Figure 1
figure1

(a) Schematic of the BGTC transistor. (b) AFM morphology image of the AlOx dielectric. Scale bar, 500 nm. (c) Capacitance per unit versus frequency (at a voltage of 1 V). (d) Gate leakage current versus voltage.

Figure 2
figure2

(a) Optical microscopy image of the 2D C8-BTBT crystalline films. The bilayer and trilayer are clearly observed. Scale bar, 20 μm. (b) AFM morphology image of the step between bilayer and trilayer films (red square in (a)). Scale bar, 500 nm. (c) AFM morphology image of the step between bilayer films and the substrate (blue square in (a)). Scale bar, 500 nm. (d) AFM morphology image of uniform bilayer films (brown square in (a)). Scale bar, 500 nm. (e) High-resolution AFM image of the bilayer C8-BTBT molecules on the AlOx/Si substrate. Scale bar, 1 nm. The inset shows the corresponding fast Fourier transforms of the AFM image with lattice indices.

Discussion

The bilayer crystalline films and AlOx are used as conducting channels and gate dielectrics, respectively, to fabricate the planar transistors. Figure 3a and b show the typical transfer and output characteristics of a bilayer C8-BTBT-based FET, respectively. These properties indicate that a low operating voltage (−4 V) is sufficient to operate the device properly with an evident field effect. The drain current in the output curves reaches the saturation region even at a drain voltage of −4 V. A nearly linear increase in the drain current is also observed in the small range of the drain voltage, indicating a nearly ohmic contact with an efficient charge injection from the metal contact to the conducting channel (inset of Fig. 3b). Moreover, the device exhibits a high electrical performance and yields a carrier mobility of up to 6.5 cm2 V−1 s−1, near-zero threshold voltage of −0.7 V, small subthreshold swing of 160 mV dec−1, and large on/off ratio of >105. The carrier mobility value was calculated in the saturation region using the equation:

$${I}_{D}=\,(\frac{W{C}_{i}}{2L}){\mu }_{{\rm{FET}}}{({V}_{G}-{V}_{T})}^{2}$$
(1)

where W and L are the channel width and length, respectively, C i is the gate dielectric capacitance, V T is the threshold voltage. Besides, 2D crystalline films with only several layers can greatly enhance the charge injection process by significantly decreasing the access resistance related to the charge injection from the metal/semiconductor interface to the active channel27, 28. And the width-normalized contact resistance in our device is estimated to be ~360 Ω cm by using the Y-function method; the value is among the lowest ones for the contact resistance of organic transistors (Supplementary Figs S8 and S9). For comparison, we also fabricated BGTC FETs based on a five-molecular-layer C8-BTBT crystal. The threshold voltage and mobility are −2.7 V and 0.98 cm2 V−1 s−1, respectively (Supplementary Fig. S10). Besides, the width-normalized contact resistance is 7600 Ω cm, which is much larger than that in FETs based on bilayer crystal (Supplementary Fig. S11). We observed a negligible hysteresis from the transfer curve as the applied gate voltage sweeps backwards. We also prepared 20 devices with AlOx dielectrics, obtaining an average mobility of 4.7 ± 1.9 cm2 V−1 s−1 (Fig. 3c). Furthermore, the highest mobility obtained is 9.8 cm2 V−1 s−1 (Supplementary Fig. S12). To the best of our knowledge, our device exhibits a record-high value of the carrier mobility for low-voltage OFETs (Supplementary Table S2). Typical OFETs based on C8-BTBT reported in literature are summarized in Supplementary Table S3.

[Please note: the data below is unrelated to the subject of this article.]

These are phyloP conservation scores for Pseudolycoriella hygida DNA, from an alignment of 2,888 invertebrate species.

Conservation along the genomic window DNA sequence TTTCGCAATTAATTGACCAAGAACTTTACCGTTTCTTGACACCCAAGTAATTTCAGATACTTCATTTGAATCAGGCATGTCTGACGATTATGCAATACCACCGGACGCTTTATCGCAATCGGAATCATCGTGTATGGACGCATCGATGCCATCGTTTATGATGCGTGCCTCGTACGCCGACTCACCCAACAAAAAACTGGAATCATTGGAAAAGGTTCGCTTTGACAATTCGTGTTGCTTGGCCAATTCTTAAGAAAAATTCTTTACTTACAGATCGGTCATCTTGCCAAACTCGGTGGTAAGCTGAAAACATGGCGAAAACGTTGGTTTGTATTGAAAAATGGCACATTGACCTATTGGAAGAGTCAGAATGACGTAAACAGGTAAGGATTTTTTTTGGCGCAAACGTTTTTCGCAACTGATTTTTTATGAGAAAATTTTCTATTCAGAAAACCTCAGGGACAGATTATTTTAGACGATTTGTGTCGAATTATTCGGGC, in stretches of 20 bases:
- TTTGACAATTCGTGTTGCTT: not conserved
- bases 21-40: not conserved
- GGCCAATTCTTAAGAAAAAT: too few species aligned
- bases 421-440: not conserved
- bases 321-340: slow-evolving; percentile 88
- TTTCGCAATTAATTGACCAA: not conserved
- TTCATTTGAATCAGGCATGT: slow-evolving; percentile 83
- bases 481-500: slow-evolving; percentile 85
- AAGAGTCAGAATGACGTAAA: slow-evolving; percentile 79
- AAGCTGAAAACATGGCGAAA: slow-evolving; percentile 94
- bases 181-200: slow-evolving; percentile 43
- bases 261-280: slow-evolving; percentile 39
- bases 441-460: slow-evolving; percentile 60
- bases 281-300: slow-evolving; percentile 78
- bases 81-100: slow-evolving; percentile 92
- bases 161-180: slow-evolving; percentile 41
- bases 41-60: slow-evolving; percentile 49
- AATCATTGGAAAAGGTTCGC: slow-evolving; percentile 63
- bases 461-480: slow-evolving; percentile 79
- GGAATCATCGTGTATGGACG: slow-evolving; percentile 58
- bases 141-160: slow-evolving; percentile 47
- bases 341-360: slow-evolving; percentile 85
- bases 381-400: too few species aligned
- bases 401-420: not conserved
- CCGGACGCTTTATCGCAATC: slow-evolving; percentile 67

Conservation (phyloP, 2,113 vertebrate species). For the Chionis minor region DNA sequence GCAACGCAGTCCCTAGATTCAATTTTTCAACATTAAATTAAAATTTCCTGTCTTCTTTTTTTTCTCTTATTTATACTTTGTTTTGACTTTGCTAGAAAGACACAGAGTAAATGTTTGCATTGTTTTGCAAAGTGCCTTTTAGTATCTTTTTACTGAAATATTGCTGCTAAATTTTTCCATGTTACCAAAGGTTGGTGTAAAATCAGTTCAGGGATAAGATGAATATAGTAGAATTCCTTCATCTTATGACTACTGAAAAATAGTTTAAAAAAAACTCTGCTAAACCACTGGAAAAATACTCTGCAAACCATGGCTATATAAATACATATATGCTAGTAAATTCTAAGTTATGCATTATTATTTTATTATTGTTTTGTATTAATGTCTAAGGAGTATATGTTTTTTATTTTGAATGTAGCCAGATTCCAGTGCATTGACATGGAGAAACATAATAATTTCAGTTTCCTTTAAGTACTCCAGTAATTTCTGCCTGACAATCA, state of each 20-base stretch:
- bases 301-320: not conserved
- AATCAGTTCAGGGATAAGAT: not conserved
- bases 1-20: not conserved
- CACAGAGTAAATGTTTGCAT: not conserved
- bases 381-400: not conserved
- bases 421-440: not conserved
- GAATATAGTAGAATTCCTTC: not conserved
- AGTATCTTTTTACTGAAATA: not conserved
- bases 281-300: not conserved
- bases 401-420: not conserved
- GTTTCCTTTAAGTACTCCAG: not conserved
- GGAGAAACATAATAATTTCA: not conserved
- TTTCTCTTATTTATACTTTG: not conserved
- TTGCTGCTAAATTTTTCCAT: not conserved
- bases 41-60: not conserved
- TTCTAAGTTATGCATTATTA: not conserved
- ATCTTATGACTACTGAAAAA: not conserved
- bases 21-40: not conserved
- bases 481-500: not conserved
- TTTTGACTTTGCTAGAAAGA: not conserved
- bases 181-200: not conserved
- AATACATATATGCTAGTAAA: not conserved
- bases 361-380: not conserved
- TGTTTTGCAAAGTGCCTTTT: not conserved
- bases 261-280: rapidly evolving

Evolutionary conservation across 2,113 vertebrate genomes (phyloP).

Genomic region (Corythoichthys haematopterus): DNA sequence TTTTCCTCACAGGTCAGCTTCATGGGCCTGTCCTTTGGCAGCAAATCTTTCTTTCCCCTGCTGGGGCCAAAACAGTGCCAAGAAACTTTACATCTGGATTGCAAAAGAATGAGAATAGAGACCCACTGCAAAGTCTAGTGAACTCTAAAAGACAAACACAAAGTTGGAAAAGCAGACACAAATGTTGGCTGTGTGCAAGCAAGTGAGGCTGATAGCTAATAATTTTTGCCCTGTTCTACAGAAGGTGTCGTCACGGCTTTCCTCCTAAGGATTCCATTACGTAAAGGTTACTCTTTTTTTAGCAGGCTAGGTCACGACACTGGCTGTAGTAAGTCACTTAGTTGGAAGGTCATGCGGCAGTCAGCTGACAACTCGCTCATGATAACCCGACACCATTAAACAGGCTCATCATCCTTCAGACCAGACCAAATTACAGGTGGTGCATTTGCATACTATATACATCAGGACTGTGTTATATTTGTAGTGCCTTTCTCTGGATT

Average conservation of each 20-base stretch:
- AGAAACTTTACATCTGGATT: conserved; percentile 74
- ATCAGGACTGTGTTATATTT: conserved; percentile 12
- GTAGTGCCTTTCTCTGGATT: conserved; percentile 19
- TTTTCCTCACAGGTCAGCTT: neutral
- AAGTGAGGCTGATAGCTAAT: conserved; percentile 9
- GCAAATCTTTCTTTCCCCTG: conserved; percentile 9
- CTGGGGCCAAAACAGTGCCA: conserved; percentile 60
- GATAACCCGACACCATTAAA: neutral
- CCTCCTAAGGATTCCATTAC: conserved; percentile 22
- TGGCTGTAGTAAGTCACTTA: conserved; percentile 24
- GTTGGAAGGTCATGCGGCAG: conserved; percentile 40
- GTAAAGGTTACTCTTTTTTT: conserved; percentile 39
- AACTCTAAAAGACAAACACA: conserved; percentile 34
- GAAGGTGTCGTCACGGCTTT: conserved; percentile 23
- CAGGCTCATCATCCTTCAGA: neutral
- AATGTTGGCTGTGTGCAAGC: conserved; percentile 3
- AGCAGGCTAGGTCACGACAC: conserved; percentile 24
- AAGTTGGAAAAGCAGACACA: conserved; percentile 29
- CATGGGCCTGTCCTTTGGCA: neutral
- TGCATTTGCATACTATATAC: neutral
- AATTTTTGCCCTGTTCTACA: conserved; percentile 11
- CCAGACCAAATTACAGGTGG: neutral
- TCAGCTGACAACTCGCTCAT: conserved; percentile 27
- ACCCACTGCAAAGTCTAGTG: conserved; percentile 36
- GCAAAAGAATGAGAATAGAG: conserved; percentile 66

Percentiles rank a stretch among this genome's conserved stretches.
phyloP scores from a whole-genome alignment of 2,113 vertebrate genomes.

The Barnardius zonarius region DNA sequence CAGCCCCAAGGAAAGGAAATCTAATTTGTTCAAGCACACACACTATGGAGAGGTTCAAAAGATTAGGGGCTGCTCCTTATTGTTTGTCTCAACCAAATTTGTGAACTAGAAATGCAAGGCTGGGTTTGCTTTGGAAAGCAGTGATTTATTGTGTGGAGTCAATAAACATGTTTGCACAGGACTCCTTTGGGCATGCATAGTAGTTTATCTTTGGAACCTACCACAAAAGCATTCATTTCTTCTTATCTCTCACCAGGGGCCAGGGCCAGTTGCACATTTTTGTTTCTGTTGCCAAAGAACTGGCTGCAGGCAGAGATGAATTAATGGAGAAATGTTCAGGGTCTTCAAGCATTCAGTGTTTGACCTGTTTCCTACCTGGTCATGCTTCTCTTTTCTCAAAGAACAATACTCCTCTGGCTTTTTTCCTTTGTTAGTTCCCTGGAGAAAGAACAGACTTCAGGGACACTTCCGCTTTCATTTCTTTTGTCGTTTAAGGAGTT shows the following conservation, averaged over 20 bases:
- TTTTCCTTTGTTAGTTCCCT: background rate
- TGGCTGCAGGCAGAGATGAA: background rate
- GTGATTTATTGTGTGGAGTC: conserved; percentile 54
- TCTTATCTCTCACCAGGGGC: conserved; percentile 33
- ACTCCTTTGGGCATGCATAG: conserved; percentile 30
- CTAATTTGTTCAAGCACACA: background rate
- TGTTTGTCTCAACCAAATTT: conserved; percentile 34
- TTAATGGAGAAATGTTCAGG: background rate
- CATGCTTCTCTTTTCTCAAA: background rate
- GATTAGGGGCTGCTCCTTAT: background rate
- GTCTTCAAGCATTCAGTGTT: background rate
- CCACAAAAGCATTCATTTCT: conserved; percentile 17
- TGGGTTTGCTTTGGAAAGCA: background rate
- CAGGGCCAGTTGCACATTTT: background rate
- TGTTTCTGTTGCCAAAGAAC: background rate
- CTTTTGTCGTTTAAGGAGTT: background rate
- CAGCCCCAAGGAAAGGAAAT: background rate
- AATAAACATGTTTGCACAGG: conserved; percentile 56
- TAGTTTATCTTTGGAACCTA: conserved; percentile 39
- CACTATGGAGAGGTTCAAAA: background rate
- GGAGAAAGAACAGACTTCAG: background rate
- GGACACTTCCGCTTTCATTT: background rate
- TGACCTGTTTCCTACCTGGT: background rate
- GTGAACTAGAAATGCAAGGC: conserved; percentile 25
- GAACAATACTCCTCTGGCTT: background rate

Figure 3
figure3

(a) Transfer characteristics at a drain voltage of −4 V. The inset shows the optical microscope image of the measured device. Scale bar, 20 μm. (b) Output characteristics at different gate voltages. Inset shows a linear increase in the drain currents in a small range of the drain voltage, indicating a nearly ideal ohmic contact in our devices. (c) Mobility distribution from 20 devices.

Apart from low-voltage operation and high performance, suitable bias-stress stability is also significant for practical applications. Figure 4a shows the bias-stress characteristics of a bilayer C8-BTBT-based FET. Even when tested in the ambient condition, the drain current of the device shows nearly negligible change under a prolonged operation of 104 s. Apart from the high-quality bilayer C8-BTBT crystalline films, low-voltage operation generates limited heat during the electrical measurements, hence also contributes to the stability of our transistor device. Figure 4b shows that the shapes of the transfer curves before and after the bias-stress test exhibit a small shift to a more negative gate voltage. There is a negligible change in the threshold voltage during the test (~0.1 V) (Supplementary Fig. S13). The estimated carrier mobility slightly decreases from 6.3 cm2 V−1 s−1 to 5.7 cm2 V−1 s−1. We also evaluated the stability by testing a device maintained in ambient condition for up to 30 days. Figure 4c shows that both the drain current and carrier mobility only decrease slightly.

Figure 4
figure4